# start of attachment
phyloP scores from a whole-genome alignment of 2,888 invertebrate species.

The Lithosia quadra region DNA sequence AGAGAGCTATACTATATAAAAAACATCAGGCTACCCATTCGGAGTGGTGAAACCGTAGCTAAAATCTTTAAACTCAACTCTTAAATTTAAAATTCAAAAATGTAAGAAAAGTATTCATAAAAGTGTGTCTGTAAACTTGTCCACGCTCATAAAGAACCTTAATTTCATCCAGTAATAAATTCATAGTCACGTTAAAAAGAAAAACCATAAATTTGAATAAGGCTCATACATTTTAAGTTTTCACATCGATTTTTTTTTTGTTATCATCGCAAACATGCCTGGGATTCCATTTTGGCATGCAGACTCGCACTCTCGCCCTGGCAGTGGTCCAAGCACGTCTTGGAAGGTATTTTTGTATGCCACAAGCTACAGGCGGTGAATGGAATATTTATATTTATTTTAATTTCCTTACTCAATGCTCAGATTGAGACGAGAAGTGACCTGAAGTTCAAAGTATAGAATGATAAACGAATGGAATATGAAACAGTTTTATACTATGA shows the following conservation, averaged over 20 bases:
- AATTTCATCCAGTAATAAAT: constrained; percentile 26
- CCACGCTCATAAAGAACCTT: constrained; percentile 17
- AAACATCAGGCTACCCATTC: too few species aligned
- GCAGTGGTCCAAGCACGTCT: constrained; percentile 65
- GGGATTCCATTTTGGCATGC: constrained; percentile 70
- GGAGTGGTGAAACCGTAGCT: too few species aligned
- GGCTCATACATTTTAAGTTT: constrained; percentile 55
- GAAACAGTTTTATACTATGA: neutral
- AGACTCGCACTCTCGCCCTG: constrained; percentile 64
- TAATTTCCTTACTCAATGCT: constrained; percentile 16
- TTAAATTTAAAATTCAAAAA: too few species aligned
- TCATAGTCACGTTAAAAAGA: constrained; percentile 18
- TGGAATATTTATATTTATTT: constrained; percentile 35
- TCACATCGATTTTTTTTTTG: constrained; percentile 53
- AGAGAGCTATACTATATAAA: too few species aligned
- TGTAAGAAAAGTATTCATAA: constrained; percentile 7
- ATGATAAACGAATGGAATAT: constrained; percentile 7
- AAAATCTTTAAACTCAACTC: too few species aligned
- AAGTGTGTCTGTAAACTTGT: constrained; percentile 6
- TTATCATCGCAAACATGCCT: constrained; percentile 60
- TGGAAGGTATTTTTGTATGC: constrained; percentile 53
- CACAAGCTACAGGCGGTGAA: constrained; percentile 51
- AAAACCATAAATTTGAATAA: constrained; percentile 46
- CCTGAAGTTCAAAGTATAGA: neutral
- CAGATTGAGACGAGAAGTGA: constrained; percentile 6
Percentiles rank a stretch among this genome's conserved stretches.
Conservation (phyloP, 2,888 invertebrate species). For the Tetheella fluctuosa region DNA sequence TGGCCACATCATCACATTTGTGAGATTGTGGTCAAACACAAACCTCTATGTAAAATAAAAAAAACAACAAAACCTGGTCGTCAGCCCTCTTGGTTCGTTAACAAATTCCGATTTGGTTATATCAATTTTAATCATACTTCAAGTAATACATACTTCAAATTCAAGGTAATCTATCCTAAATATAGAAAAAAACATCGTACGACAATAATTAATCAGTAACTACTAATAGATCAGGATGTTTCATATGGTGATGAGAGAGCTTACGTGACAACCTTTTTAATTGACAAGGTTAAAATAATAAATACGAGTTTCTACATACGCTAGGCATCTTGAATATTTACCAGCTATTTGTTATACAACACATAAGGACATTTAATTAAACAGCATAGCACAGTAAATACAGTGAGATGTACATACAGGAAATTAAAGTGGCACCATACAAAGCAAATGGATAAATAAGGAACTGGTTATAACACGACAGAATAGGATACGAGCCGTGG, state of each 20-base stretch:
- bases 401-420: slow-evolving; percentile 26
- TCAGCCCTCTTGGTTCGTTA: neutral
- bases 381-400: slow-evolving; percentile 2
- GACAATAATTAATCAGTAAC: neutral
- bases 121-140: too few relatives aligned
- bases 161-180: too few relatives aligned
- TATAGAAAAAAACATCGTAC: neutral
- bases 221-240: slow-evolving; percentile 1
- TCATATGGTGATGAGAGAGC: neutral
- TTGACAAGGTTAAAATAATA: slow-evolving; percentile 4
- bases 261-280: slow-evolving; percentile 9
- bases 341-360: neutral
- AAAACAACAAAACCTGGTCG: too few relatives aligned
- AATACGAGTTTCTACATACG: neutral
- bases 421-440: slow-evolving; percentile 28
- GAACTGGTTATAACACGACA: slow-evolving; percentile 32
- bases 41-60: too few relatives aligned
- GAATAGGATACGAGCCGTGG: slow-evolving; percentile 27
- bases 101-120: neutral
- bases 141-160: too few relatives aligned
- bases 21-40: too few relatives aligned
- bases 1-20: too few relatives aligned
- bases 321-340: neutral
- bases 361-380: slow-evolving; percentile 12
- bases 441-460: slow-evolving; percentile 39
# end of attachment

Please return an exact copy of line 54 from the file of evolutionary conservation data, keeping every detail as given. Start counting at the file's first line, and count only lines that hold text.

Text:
- bases 441-460: slow-evolving; percentile 39